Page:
Jury Acquits Peruvian Defendant in FIFA Bribery Case

BROOKLYN (CN) – A federal jury acquitted a Peruvian former soccer official Tuesday morning after deliberating on his case separately, a holiday weekend after it convicted his two co-defendants in the FIFA bribery scandal.

Manuel Burga, right, and his attorney Bruce Udolf speak to reporters after Burga’s acquittal Tuesday, Dec. 26, 2017, on a racketeering charge in the FIFA bribery scandal. (Photo by Amanda Ottaway/CNS).

Manuel Burga, 60, faced just one count of racketeering conspiracy in a sweeping bribery scheme that resulted in the convictions on Friday of Jose Maria Marin, 85, of Brazil, and Juan Angel Napout, 59, of Paraguay.

But the jury, which found Napout and Marin guilty on the RICO count as well as counts of wire fraud and money laundering, could not reach a decision on Burga’s charge last week. After taking Monday off for Christmas, they returned Tuesday morning to continue deliberating.

The jury had sent a note to U.S. District Judge Pamela Chen on Friday afternoon with a question about the RICO charge. Just minutes after Chen instructed them on the charge Tuesday morning, jurors sent another note saying they had reached a verdict.

In a break from his normally somber courtroom demeanor, Burga was visibly emotional when the not-guilty verdict was read, wiping tears from his eyes.

“God bless America, that’s all I can say,” he told reporters outside the courtroom. “But really I want to go back to my family and my friends.”

According to his lawyer, Bruce Udolf, Burga’s wife is the manager of a small hotel in Lima, and he has two children – a son in college and a daughter in high school. His family and friends had put up property for Burga’s $2 million bail, according to Udolf.

Burga told reporters it was “hard, really hard” to be on trial in a foreign country without his family nearby. He has been in the U.S. for one year and 22 days, he said. The FIFA bribery investigation had landed him in Peruvian prison for a year before he was extradited to the U.S.

Burga, a former member of FIFA’s development committee who controlled Peruvian soccer from 2002 to 2014, said he had been praying the rosary twice a day. Udolf told reporters he took his client to church Christmas morning, the day before the verdict.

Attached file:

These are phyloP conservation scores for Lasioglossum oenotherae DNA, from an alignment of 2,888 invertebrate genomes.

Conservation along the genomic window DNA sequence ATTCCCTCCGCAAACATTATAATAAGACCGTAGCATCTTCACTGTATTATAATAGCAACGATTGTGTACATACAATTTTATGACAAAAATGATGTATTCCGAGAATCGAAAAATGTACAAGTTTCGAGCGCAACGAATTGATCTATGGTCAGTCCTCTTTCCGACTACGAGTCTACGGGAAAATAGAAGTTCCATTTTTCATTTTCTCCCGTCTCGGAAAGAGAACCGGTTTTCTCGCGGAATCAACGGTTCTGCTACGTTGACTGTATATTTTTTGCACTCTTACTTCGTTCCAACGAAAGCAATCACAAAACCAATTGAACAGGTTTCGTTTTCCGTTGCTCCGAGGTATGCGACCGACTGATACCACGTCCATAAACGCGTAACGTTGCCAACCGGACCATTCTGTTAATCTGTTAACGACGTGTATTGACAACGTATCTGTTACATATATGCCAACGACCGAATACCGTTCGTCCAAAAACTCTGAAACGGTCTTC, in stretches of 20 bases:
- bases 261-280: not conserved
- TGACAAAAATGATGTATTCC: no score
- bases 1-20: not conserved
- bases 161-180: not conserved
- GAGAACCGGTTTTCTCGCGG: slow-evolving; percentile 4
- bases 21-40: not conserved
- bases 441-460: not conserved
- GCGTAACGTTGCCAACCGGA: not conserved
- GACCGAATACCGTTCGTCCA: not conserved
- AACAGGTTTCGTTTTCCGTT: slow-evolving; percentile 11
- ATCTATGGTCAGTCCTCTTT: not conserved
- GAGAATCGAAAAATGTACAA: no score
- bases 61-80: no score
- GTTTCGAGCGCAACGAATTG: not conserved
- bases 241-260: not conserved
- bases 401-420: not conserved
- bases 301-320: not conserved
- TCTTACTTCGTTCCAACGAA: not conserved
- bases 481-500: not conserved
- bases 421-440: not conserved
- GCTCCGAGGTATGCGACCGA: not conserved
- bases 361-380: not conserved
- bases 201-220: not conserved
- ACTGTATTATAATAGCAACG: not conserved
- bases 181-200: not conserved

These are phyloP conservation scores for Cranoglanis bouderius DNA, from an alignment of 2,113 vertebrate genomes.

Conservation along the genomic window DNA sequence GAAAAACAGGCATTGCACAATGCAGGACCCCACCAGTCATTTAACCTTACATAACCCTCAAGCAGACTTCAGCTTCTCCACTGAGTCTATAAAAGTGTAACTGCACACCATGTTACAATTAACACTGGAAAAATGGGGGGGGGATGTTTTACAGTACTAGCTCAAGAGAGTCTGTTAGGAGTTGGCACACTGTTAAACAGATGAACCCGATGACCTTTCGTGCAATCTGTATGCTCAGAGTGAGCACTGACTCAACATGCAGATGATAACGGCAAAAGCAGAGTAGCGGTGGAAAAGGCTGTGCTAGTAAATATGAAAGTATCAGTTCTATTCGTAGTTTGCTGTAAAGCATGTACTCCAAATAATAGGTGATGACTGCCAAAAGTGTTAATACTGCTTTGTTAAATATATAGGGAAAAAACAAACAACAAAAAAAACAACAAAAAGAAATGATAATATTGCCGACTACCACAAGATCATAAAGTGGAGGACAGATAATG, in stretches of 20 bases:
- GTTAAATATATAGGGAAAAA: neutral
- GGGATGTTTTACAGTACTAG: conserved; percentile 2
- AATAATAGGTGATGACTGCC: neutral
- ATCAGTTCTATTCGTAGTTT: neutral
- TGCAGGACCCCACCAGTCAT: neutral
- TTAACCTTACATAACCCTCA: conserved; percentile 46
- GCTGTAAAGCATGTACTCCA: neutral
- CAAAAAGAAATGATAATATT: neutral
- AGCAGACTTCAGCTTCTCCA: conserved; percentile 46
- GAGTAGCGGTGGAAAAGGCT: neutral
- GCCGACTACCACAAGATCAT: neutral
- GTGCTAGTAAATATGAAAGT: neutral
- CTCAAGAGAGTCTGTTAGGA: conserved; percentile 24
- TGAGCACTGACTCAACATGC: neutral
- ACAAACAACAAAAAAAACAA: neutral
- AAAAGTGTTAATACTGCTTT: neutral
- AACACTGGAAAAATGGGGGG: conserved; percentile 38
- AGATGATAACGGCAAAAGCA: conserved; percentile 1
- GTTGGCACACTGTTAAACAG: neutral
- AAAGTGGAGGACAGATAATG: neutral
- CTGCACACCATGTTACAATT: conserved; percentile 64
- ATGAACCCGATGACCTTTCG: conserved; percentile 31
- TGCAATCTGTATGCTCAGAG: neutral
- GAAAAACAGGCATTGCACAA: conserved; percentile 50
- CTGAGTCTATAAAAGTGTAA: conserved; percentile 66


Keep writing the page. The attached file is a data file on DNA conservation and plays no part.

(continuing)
Anticipating a guilty verdict when he learned how quickly the jury had decided, Udolf immediately asked for a mistrial Tuesday morning. Chen denied the motion, and moments later the Fort Lauderdale-based attorney learned his client had been cleared by the jury.

“This was the right thing to do,” Udolf told reporters after the verdict. “The evidence obviously was weakest against Mr. Burga. There was no evidence he’d gotten any [bribe] money…I’m really grateful to the jury for giving him the benefit of that doubt.”

Udolf is a former federal prosecutor who spent five years as chief of the public integrity unit for the U.S. Attorney’s Office in Florida’s Southern District.

“He has insisted from day one that he never agreed to anything along these lines, and he will go to his grave saying that…I’m very happy for him, because he’s a good man and he’s been through hell the last two years,” Udolf said of Burga.

The FBI has been holding Burga’s passport, but his lawyer said he’s going to “try to get him on a plane ASAP.”

Early in the trial, Burga caused a stir when prosecutors accused him of making a slashing gesture across his throat while government witness Alejandro Burzaco was on the stand.

“That never happened,” Udolf said Tuesday about the incident. “That’s what happens when there’s a high level of anxiety in a case.”

Udolf said Burga’s countrymen care more about having a winning soccer team than they do about the FIFA corruption scandal.
“They were more angry that Peru was losing all the time than they were about anything else,” he said.

Outside the courtroom, Burga indicated he probably will not re-enter the soccer world in any significant way. If he did, he exclaimed, laughing, “My family will throw me away.”

“Soccer is a sport like all other sports,” Burga added. “In South America they say it’s a religion, but soccer is a sport.” He added that he also likes basketball and volleyball.

Burga was an administrative lawyer in Peru, he said, and he spoke of opening a studio in Lima to give legal advice to people who, like him, face extradition but might not have the money to hire a lawyer.

“I think God put me in this way to do something, and that for sure is not in sports,” Burga said.

Marin, Burga and Napout had been arrested in 2015. Prosecutors accused the three men of agreeing to take millions of dollars in bribes from businessmen seeking to lock up lucrative media rights or influence hosting rights for the World Cup and other major tournaments controlled by FIFA.

The three were among more than 40 people and entities in the world of global soccer charged in the U.S. in connection with an investigation that uncovered hundreds of millions of dollars in bribes and kickbacks.

Many of the other defendants have already pleaded guilty.

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